President Trump has received a lot of criticism from the usual suspects for the alleged lack of “diversity” in his judicial nominations. Having engaged in some admittedly scattershot exchanges on the topic with various folks on Twitter over the past couple of days, I figured I’d undertake a stand-alone account of my views on the matter.
1. Let’s start with the bean counting. For this purpose, I am using the (left-wing) Alliance for Justice’s “diversity statistics” as of April 25, 2018, but am rounding the statistics to the nearest percentage point.
Of Trump’s confirmed nominees, 76% are male and 24% are female. Of his other nominees (both pending and withdrawn), 74% are male and 26% are female. Combining the numbers yields an aggregate of 75% male and 25% female.
According to AFJ’s numbers, for their confirmed nominees over the entirety of their presidencies, Barack Obama had a 58/42 split, George W. Bush had a 78/22 split, and Bill Clinton had a 71/29 split. So Trump’s numbers are in the same ballpark as Bush’s and Clinton’s—a slightly higher percentage of women than Bush and a slightly lower percentage than Clinton.
On race/ethnicity: Of Trump’s confirmed nominees, 9%—three “Asian Pacific American” appointees—are minorities. Of his other nominees, 9% are minorities: three Hispanics, two Asian Pacific Americans, and one African American (who, by the way, has been awaiting a Senate floor vote since December).
Nearly 36% of Obama’s judicial appointees were minorities. The figure for Bush was 18% and for Clinton 25%. So Trump’s percentage of minority nominees is only half of Bush’s figure and far below Obama’s and Clinton’s.
2. What “diversity statistics” should we expect in a president’s judicial nominations? Well, some with a very robust quota mentality (like this law professor and—surprise!—former clerk to Justice Sotomayor) seem to think that the goal should be to have different subgroups “represented on the bench” in accordance with their numbers in the population. I won’t join argument on that position here, but will instead note it and set it aside.
My own take is that a president is entitled to select nominees who share his Administration’s judicial philosophy and who are supporters of—or, at the very least, who are not critics of—the president. Further, I’d expect candidates to be broadly in the age range of 40 to 55 and to have the sort of professional qualifications that would generate a favorable rating from the American Bar Association.
3. It’s not easy to generate a reasonable estimate of the demographic breakdown of the pool of candidates that this approach would yield for the Trump administration. But let’s sort out what we can.
According to 2018 data from the ABA, 64% of active attorneys are male and 36% are female. Further, 85% are white and only 15% are minorities. (I haven’t found a breakdown by age. Perhaps the female and minority numbers are somewhat higher in the 40-to-55 age bracket, but it seems at least as plausible that the higher numbers are in the younger age bracket.)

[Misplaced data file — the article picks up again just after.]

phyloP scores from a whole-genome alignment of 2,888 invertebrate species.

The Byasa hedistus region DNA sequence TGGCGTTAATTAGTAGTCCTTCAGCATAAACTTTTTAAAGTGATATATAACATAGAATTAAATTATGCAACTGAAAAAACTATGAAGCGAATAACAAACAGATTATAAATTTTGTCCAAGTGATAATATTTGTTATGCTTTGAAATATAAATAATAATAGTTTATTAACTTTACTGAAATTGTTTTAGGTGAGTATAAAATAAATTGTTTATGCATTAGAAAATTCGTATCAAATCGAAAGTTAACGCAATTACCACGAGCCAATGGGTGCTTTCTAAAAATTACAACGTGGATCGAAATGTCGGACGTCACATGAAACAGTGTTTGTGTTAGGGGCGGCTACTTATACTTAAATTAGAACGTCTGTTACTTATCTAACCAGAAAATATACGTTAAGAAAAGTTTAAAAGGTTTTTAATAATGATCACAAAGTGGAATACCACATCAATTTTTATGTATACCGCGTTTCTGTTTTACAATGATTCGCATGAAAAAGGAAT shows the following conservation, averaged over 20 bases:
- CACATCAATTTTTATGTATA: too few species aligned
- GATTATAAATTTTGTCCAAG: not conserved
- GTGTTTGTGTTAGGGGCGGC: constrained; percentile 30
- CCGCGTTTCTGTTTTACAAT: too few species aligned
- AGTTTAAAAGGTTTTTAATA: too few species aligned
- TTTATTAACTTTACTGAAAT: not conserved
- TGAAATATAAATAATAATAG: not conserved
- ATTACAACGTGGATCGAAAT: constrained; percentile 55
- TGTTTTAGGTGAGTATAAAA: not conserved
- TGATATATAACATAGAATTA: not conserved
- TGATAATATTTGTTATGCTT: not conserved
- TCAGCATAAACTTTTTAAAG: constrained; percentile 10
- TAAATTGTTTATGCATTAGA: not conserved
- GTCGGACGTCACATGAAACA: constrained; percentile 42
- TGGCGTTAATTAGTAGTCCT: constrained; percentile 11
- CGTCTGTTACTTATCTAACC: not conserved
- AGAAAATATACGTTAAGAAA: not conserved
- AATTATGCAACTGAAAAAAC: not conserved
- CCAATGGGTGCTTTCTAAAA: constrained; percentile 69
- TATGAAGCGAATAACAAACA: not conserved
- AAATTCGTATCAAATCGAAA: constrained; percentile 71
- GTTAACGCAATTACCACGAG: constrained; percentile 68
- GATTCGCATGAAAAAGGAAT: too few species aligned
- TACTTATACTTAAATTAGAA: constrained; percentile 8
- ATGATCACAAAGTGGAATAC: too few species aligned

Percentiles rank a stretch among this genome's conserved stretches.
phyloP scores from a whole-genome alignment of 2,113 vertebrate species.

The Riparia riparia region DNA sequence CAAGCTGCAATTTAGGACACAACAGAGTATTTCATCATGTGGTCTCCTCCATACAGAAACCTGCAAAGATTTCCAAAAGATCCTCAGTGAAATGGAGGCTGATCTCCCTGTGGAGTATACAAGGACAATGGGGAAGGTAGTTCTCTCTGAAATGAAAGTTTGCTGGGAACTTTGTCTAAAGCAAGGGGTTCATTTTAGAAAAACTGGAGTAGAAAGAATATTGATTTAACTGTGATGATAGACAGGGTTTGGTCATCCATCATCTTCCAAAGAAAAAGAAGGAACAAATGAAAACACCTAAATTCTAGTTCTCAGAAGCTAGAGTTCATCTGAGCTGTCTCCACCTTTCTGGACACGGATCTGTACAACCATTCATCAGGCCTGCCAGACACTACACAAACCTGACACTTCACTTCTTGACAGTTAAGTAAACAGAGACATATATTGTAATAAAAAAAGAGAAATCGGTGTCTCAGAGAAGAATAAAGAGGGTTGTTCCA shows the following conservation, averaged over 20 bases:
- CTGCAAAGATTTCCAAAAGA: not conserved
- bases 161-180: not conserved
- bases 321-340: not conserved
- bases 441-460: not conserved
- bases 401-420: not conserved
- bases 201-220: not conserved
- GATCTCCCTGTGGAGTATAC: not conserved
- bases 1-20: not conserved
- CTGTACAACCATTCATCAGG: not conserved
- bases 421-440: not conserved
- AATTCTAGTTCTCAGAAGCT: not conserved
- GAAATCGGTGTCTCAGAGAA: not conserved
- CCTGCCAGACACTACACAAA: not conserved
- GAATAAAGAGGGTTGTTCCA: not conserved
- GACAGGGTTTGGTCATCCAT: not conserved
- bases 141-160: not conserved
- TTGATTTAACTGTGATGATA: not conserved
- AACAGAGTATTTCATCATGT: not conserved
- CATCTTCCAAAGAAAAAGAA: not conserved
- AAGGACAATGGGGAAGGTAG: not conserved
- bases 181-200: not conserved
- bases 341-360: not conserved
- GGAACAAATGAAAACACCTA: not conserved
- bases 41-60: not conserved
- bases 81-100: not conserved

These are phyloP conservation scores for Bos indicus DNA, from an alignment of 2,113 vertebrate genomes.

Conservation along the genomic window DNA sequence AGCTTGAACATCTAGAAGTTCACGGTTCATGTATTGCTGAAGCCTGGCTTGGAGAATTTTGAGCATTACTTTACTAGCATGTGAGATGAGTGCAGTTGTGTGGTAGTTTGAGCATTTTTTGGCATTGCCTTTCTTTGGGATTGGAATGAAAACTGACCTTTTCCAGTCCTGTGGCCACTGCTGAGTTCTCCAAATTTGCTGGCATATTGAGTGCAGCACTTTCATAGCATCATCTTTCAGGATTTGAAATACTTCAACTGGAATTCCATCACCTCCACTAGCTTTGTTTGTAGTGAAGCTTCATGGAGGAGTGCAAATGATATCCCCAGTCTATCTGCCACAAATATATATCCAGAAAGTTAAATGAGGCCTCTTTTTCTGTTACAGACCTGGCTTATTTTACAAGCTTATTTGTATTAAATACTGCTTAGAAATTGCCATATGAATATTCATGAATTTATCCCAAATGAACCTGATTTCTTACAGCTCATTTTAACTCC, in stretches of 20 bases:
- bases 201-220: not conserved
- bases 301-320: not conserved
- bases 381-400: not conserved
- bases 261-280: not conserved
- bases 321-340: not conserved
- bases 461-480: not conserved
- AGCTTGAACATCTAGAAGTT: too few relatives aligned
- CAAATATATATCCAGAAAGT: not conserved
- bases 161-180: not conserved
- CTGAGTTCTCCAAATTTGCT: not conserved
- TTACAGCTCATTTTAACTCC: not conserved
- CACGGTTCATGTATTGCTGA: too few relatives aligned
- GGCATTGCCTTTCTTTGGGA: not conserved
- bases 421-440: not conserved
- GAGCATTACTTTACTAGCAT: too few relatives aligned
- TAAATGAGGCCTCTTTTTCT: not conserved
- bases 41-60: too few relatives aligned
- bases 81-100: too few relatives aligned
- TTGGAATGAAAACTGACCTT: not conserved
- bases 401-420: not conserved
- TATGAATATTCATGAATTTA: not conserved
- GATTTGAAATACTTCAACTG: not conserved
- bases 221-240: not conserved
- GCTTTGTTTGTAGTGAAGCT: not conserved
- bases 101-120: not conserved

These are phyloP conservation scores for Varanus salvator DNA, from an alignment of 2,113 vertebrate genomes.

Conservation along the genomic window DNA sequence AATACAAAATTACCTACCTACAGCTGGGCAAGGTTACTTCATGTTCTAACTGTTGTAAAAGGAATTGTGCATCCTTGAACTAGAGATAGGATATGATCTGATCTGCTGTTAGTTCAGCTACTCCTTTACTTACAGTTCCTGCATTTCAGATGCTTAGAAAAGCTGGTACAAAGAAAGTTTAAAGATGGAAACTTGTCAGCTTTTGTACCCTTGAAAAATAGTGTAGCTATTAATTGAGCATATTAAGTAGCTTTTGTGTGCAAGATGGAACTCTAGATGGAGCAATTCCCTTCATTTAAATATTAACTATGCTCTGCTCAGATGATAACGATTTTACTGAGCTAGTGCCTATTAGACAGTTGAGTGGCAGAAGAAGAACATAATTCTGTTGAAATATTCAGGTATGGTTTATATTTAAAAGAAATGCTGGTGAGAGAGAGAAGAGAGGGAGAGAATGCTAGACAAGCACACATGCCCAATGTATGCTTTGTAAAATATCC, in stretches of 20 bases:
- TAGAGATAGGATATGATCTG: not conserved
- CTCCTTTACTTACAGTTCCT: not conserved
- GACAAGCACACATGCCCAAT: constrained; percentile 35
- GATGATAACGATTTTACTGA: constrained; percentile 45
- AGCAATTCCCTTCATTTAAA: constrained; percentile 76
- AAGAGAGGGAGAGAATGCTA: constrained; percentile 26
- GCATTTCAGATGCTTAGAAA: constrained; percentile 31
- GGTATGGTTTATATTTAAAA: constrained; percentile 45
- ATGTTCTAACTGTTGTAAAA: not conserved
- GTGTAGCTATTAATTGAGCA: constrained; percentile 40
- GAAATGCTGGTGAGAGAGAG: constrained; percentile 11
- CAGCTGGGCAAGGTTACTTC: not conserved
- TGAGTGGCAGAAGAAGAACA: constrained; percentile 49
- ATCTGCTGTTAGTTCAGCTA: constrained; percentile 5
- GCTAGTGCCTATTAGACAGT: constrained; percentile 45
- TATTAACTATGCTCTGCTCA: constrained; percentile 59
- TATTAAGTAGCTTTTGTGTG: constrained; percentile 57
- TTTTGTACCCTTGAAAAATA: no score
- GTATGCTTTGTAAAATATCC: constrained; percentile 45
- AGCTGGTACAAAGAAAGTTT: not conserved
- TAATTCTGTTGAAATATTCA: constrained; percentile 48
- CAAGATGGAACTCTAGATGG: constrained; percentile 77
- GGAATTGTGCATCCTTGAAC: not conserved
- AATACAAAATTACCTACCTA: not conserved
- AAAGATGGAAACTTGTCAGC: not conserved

One study concludes (see figure 3 here and accompanying text) that female lawyers are “significantly more liberal” than male lawyers, “even when controlling for a number of other salient characteristics like years since bar passage.” (I’d guess the same is true for minority lawyers versus white lawyers.)
Women lawyers “are much more likely [than male lawyers] to exit the workforce in order to focus on childcare.” It’s a safe bet that the disparity is even greater between conservative women lawyers and conservative men lawyers.
In the 2016 election, 52% of men voted for Trump, while only 41% of women did; 57% of whites voted for Trump, while only 8% of African Americans, 28% of Hispanics, and 27% of Asians did.
Again, it’s too complicated a matter for me to try to integrate all these statistics to estimate the demographics of the Trump judicial-candidate pool. But I’d be surprised if any serious effort would yield numbers higher than 25% female and 9% minority.
4. Some on Twitter imagine that these numbers are somehow an indictment of conservative judicial philosophy. Take Ian Millhiser—please! But this is a massive non sequitur. Set aside the oddity that Millhiser seems to think that the only women whose views count are liberal women. The soundness of an idea or of a philosophy does not turn on the number of people who embrace it.
Further, the percentage of women in the hypothetical candidate pool does not speak meaningfully, if at all, to the percentage of highly educated women lawyers (or of women more generally) who support conservative judicial philosophy. As noted, conservative women are much more likely than conservative men to take time off in the formative years of their careers to give birth and to raise their kids. They also might well be more likely to pursue fields with predictable or flexible hours and little out-of-town travel. They might be more likely to face discrimination from legal academia. I’m not going to try to quantify the cumulative effect of such factors. I’ll limit myself to the observation that even if one were to assume an even male-female split among proponents of conservative judicial philosophy, there is ample reason to expect a much more skewed candidate pool.
5. From everything I’ve heard over the past 16 months, the White House is vigorously seeking female and minority judicial candidates. The nomination statistics, fairly construed, don’t provide any evidence to the contrary. Nor have I heard any anecdotal evidence. (Indeed, when I’ve pressed folks to identify women that the Trump Administration should have nominated, I’ve received names of unsuccessful Obama nominees or of women in their 60s.)